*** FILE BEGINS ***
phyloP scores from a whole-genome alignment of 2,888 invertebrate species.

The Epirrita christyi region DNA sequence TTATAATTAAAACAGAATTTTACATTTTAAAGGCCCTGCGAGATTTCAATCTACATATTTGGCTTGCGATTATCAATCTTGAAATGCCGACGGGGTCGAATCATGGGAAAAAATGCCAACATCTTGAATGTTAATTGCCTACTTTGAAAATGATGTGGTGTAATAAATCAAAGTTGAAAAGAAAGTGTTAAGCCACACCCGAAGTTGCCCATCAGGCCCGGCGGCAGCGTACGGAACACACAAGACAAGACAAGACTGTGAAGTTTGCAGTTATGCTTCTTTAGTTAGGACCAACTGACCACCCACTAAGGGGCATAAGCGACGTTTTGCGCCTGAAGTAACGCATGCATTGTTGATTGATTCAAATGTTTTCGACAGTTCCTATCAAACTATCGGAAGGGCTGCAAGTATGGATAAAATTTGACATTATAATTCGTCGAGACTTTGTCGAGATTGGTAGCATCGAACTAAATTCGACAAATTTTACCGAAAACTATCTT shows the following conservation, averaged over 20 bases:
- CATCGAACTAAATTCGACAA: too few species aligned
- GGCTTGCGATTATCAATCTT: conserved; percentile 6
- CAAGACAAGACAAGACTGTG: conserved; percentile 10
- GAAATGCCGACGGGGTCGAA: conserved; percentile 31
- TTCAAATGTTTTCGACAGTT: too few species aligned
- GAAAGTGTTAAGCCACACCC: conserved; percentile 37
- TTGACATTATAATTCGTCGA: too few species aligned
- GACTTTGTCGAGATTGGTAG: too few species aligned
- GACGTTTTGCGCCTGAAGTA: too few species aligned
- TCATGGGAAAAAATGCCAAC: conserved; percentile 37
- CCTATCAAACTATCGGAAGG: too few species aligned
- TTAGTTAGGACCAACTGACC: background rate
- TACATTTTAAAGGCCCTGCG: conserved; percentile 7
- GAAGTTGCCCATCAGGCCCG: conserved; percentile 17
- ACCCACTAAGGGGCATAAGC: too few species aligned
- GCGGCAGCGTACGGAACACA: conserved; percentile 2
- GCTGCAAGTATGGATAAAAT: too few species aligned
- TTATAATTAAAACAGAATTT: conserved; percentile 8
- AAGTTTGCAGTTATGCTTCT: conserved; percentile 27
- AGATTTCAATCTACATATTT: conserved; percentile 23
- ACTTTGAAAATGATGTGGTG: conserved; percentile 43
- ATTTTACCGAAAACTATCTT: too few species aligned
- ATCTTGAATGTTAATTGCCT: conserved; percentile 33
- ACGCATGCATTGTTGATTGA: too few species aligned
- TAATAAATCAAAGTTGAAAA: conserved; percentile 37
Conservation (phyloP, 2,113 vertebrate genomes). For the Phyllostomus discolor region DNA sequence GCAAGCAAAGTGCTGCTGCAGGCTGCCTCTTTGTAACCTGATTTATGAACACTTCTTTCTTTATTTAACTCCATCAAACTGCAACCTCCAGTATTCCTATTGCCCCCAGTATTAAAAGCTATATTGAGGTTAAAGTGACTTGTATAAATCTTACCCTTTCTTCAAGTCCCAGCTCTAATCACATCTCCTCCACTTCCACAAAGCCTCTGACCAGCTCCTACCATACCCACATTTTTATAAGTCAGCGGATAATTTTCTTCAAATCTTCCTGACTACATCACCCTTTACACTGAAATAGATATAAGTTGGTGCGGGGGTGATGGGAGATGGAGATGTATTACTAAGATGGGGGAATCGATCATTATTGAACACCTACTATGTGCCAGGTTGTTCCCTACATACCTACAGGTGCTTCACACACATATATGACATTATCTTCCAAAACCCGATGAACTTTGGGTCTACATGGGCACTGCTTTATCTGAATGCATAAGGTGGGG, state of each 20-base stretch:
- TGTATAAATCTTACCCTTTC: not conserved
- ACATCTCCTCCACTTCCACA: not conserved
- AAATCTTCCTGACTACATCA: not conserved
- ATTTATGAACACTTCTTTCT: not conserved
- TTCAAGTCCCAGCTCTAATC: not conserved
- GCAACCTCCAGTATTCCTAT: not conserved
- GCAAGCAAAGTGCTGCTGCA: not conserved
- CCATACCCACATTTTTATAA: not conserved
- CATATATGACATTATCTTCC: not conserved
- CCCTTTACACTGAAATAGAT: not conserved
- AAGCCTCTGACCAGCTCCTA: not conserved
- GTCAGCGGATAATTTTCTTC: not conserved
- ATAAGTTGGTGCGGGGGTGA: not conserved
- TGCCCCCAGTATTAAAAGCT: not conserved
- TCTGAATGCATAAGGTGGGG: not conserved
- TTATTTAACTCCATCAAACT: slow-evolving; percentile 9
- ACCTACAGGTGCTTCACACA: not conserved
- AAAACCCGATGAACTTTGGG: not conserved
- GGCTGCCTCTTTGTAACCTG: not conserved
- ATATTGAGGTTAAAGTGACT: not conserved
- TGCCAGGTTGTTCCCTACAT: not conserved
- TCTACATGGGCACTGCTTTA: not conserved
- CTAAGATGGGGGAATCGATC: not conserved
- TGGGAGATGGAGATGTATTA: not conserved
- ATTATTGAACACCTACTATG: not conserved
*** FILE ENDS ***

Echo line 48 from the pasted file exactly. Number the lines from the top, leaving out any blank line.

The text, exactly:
- ATATTGAGGTTAAAGTGACT: not conserved